David Sneddon disappeared in 2004 while traveling in China's Yunnan province, Voice of America reported.
His father, Roy Sneddon, of Providence, Utah, says the family is "quite confident that David is alive, quite confident that whatever the mechanism that got him there he is in North Korea."
North Korea in the past has abducted many people outside the country, including dozens of Japanese people, VOA said. Those detained have been used to teach language and culture to spies.
David Sneddon's mother, Kathleen Sneddon, shares her husband's belief that her son could be alive in North Korea.
"His abduction fits a pattern of the way North Korea does it. He came to that restaurant -- a Korean restaurant -- and said goodbye to them and then disappeared in a few hours," she explained. "He's a perfect candidate to be taken because he speaks Korean fluently and was studying Mandarin Chinese at the time, and of course [he speaks] English. If they're looking for an English teacher, which is one of the theories, then he was a great candidate for it."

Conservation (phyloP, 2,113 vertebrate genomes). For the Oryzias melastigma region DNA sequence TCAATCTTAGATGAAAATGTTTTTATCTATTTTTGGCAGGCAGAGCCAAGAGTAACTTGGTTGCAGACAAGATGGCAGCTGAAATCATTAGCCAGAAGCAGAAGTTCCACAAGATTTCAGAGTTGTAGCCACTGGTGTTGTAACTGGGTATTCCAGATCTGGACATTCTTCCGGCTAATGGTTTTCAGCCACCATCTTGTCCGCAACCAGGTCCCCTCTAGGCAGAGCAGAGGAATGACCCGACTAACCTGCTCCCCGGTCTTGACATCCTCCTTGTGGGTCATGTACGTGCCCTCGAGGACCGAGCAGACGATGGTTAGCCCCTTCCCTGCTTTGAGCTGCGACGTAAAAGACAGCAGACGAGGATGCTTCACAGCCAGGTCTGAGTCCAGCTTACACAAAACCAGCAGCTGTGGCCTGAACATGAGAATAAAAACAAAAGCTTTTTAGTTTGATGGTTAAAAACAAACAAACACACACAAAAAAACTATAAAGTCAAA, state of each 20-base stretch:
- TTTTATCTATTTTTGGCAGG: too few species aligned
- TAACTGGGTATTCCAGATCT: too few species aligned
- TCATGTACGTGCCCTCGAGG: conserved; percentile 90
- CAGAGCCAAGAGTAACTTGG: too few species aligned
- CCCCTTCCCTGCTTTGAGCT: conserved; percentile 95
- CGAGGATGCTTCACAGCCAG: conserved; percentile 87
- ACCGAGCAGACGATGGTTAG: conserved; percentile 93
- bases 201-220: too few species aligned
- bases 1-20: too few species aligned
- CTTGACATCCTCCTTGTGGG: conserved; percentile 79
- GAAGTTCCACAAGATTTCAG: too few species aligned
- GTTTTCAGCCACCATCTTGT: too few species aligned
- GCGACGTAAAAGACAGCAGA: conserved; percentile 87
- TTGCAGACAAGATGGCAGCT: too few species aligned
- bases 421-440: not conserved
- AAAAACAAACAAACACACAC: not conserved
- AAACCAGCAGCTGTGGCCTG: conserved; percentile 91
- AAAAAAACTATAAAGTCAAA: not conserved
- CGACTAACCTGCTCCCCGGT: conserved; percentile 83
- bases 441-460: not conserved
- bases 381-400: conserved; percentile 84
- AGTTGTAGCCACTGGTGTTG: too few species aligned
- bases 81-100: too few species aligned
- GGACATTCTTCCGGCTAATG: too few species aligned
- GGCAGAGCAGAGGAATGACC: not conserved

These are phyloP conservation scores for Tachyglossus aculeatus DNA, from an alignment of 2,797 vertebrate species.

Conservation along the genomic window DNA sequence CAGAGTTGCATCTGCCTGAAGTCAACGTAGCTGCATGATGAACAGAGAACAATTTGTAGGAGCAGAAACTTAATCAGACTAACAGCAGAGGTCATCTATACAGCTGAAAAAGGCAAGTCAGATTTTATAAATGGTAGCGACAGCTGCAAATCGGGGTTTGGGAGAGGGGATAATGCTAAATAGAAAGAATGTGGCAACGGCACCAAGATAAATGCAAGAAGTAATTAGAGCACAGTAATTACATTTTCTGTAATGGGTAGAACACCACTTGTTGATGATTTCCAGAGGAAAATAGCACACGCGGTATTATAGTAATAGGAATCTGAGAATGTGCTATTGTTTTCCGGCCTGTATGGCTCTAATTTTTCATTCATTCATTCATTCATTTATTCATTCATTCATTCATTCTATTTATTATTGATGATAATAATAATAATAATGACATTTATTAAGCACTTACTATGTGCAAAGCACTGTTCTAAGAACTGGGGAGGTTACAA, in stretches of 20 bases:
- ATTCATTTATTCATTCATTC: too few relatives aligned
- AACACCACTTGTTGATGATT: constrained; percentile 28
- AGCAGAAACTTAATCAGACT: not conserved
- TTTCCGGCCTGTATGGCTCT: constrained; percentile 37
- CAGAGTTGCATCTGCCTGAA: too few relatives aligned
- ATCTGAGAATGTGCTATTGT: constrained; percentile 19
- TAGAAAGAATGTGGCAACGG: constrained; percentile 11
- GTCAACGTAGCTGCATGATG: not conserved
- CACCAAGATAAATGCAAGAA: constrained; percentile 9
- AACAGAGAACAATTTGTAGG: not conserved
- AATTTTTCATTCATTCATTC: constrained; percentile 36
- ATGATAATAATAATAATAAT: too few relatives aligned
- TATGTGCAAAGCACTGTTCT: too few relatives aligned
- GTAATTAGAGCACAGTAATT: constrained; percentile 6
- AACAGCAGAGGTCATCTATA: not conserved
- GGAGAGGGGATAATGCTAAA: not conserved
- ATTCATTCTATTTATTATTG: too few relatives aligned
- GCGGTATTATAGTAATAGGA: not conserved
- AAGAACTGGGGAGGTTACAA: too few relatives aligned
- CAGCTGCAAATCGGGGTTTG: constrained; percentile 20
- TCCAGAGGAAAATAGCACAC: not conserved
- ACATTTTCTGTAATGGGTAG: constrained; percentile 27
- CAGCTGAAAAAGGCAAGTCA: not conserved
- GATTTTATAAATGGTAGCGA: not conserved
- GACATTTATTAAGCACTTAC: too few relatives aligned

The U.S. State Department said no evidence points to David Sneddon having been abducted by North Korea.
The State Department said the U.S. Embassy in Beijing and its consulate in Chengdu have been in "regular, ongoing contact with local authorities" about David Sneddon's disappearance in August 2004, and "will follow up on any new evidence in coordination with local authorities."